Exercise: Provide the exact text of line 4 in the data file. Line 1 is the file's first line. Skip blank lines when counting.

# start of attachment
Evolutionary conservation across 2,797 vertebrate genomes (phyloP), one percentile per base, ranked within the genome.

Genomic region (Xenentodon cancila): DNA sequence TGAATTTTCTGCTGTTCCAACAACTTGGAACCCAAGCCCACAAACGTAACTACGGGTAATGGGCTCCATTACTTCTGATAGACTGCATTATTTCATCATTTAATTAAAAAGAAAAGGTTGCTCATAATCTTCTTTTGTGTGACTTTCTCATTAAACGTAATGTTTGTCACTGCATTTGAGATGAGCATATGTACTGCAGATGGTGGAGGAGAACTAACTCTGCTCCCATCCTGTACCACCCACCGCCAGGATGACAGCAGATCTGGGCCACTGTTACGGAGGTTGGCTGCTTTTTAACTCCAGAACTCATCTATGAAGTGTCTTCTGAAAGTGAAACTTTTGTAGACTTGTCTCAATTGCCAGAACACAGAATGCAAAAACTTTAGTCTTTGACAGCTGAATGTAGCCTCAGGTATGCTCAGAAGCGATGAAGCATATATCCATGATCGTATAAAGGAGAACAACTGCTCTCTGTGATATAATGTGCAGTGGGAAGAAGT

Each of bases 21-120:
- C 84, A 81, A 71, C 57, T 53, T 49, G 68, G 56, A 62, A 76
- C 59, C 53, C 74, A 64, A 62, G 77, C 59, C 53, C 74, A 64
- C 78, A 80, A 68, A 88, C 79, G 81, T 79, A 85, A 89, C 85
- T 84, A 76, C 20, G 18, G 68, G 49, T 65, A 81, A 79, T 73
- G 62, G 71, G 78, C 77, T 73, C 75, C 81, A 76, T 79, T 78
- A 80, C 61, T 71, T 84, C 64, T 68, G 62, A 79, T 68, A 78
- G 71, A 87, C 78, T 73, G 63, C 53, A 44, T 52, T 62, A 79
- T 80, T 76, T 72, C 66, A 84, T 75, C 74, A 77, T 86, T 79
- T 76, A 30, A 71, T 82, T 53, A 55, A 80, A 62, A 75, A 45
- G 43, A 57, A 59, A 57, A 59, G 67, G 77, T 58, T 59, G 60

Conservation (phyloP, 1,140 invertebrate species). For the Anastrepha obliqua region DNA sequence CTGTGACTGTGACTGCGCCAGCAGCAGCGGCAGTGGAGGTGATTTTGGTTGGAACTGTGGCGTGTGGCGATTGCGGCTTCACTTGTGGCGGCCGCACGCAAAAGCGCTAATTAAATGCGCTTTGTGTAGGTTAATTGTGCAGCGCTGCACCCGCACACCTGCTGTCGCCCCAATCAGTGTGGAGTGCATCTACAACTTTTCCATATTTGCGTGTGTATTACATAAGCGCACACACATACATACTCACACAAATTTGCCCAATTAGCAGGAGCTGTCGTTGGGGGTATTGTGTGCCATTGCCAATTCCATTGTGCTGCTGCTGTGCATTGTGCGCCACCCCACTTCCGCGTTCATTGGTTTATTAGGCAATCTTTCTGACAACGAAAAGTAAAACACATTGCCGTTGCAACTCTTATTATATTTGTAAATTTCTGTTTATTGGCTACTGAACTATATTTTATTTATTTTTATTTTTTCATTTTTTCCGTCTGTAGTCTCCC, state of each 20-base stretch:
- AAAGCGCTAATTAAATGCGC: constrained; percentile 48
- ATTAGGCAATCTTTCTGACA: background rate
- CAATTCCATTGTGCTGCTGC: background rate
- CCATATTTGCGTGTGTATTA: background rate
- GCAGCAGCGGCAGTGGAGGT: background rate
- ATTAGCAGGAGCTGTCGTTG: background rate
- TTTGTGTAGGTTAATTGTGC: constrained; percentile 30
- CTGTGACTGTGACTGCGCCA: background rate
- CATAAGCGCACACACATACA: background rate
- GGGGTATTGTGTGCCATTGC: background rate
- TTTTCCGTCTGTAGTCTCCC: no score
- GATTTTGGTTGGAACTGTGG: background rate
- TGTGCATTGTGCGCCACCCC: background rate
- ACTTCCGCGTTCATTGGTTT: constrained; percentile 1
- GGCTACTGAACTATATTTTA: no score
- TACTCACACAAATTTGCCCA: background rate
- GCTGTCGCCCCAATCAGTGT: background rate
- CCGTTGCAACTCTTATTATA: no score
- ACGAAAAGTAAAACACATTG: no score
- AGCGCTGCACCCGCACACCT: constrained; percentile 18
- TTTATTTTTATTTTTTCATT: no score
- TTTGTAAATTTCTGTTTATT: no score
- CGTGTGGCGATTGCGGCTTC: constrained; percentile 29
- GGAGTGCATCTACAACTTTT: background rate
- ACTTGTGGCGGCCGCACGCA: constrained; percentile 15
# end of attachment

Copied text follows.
- C 84, A 81, A 71, C 57, T 53, T 49, G 68, G 56, A 62, A 76